1. With the White Sox flying out to an unreal six-game lead in the AL Central on May 10, it seemed like it would be a fun exercise to find the last time an AL Central winner had to claw back from a six-game deficit.
It turns out, it was not a fun exercise. The last club to make such a climb was the 2012 Detroit Tigers, who were not even in second place in mid-June when they dipped to a season-worst six games behind another surprising White Sox team. They came back.
Six games is a bit easier to climb back from when the division tops out at 88 wins, but the 2011 Tigers were down eight games in early May, and wound up winning the division with 95. Going 46-24 in the second half will help with that.
Instead of assurance, this is a reminder that while the White Sox have started off great, and the significant majority of 23-10 stretches throughout history belong to contenders, and while it is typical for division winners to hang near the top of the standings all year long, they remain in target range for a brutal league correction.
2. A factoid from looking at Monday night’s box score that stuck: The White Sox finished the night with five players with an OBP over .350. Those players are Adam Eaton, Brett Lawrie, Melky Cabrera, Alex Avila and Avisail Garcia.
The encouraging takeaway, is that this shows a lot of life and productivity throughout the order outside the slow-starting middle core of Jose Abreu and Todd Frazier, the former of whom is a decent bet to join this group by the end of the year, and the latter can be counted on to be productive without doing so.
Another interpretation is that this is profoundly weird. Eaton is the only person who would have been projected to reach base at this rate at the outset of the season. Lawrie was devalued because of his lack of on base skills, but has discovered a 12.5 percent walk rate this season. Cabrera has been able to touch .350 in peak seasons and may be having one of his better ones right now, while taking pitches might be the only thing Avila is still proficient at offensively at this state of his career. And then there’s Avisail, the biggest enigma, and yet statistically the most successful hitter in the lineup.
It’s a decent microcosm for the lineup as a whole: full of guys it doesn’t seem like can be trusted but cannot really be pushed out while the team is rolling.
3. Which brings up Austin Jackson, who has none of these outward indicators of success (.243/.302/.346) and has experienced such a steady drop in power production over the last four years that there is a post in my draft folder about reasons for optimism about his offense that has been sitting there, almost completely blank, for more than a month.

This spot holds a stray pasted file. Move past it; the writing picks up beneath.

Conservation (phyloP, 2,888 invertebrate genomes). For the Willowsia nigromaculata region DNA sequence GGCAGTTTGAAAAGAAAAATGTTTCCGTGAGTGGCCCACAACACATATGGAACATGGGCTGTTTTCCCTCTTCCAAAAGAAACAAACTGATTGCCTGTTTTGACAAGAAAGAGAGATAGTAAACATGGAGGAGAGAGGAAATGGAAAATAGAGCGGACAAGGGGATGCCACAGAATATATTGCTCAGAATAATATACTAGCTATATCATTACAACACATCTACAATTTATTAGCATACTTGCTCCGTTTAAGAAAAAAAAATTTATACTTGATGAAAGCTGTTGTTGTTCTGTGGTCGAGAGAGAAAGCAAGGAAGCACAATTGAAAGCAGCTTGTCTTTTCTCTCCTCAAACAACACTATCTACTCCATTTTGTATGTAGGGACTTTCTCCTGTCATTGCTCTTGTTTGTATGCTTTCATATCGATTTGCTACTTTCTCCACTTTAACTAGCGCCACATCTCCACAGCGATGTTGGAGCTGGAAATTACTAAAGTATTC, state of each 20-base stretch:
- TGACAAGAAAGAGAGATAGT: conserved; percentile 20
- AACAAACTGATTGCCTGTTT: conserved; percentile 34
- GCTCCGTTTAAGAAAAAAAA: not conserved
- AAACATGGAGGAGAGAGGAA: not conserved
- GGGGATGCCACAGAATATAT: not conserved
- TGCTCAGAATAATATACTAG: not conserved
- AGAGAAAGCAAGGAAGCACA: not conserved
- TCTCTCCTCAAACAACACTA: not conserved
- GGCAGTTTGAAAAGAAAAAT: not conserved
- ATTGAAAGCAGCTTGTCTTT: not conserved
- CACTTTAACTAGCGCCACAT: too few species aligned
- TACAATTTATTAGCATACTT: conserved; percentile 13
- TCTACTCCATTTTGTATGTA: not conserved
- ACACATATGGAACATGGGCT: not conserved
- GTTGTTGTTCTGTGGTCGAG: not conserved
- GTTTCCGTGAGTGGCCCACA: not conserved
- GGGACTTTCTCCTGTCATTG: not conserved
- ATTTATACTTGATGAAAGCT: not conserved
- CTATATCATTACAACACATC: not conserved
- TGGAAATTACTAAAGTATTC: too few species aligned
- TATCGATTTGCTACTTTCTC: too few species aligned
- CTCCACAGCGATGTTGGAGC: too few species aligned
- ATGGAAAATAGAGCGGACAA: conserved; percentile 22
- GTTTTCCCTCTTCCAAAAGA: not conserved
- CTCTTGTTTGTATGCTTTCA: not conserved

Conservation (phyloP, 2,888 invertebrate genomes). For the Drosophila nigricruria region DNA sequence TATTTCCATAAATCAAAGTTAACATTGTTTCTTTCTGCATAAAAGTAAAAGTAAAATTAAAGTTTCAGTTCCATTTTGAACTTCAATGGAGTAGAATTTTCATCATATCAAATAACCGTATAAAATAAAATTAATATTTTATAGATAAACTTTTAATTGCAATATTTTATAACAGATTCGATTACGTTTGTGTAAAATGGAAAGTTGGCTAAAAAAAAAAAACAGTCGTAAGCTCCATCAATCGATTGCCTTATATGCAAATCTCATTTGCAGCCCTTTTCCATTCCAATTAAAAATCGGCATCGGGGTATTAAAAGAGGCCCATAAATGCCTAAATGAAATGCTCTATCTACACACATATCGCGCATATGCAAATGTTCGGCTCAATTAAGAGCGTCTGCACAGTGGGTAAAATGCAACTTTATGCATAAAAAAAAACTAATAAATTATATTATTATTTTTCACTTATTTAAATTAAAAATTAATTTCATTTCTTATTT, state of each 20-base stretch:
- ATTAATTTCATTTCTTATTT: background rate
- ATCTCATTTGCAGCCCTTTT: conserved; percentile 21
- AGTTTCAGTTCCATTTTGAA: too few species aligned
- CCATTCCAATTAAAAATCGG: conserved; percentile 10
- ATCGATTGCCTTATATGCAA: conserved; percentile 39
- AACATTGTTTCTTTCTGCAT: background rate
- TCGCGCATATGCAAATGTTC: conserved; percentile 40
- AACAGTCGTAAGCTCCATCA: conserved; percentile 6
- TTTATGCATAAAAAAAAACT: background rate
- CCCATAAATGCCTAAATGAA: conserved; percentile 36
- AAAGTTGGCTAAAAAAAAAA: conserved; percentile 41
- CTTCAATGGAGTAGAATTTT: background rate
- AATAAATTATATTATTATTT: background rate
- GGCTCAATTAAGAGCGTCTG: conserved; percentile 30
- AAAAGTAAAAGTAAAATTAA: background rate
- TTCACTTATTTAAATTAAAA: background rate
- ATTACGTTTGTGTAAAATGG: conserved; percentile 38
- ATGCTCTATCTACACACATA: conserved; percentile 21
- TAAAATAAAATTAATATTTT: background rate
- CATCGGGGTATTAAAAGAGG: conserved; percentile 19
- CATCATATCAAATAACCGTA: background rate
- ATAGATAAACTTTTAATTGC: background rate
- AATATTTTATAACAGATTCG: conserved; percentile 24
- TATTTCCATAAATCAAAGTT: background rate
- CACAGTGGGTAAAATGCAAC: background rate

That said, Jackson seems borderline immovable at this stage. His stewardship of center field has unlocked the final stage of Adam Eaton: All-Star, and helped forged the elite defensive identity that has been the lifeblood of this team and the franchise’s turnaround. Add on the fact that he’s been fulfilling manager’s dream tasks like executing safety squeezes, and Jackson cannot be replaced by anyone besides a superior version of Austin Jackson.
After being a team that could obviously use a bat of any kind at any place, until the Garcia situation normalizes they can only slot in offensive upgrades at center field, shortstop and catcher, which is where everyone wants offensive upgrades.
4. Abreu, Frazier, Cabrera, Lawrie and Jackson have all played all 33 games this season. Eaton, who got a day off when his wife gave birth to their child, has played 32.
No one who tuned in Monday night came away very taken with the versatility offered by Jerry Sands, and the temptation to mess up a team that’s on an inconceivable roll is understandable, but the law of diminishing returns is bound to start rearing its head here soon. With Carlos Sanchez and Tyler Saladino holding major league experience at every spot on the infield between them, and the primary DH being a 24 year old who was a regular right fielder up until this year (albeit a bad one), and Eaton’s center field experience, there really isn’t a reason not be more explorative with what little depth they have.
5. Baseball Prospectus’ own Craig Goldstein excitedly messaged Ethan and I about a guy he took video of throwing on the back fields in Spring Training this year who was “super nasty.” I expected him to forward video of not Spencer Adams or Carson Fulmer, but someone I was more familiar with than Zach Thompson.
Watching the 22-year-old, six-foot-seven right-hander, there’s plenty of inconsistency and erratic movement, but the reason for the video is clear: he’s got a big-mid 90s fastball with plenty of downward plane, which is the type of tool that you don’t need to surround with much else to be an effective middle reliever if it can be commanded. Future Sox noted he was a project at the time he was drafted in the fifth round of 2014, and a knock on him would be a lack of development and refinement as he repeats Low-A in his second full year in the organization. So it’s possible that he was just this tantalizing when he was first picked. His game log, as could be expected, is a roller coaster, and 16 walks in 29.1 innings blunts some of the thrill of how hard it is to square him up.
I wouldn’t bother expecting Thompson before 2018, and that would still include a big breakthrough at some point, but hey, I promised Craig I would use his video.
Lead Image Credit: Jerome Miron // USA Today Sports Images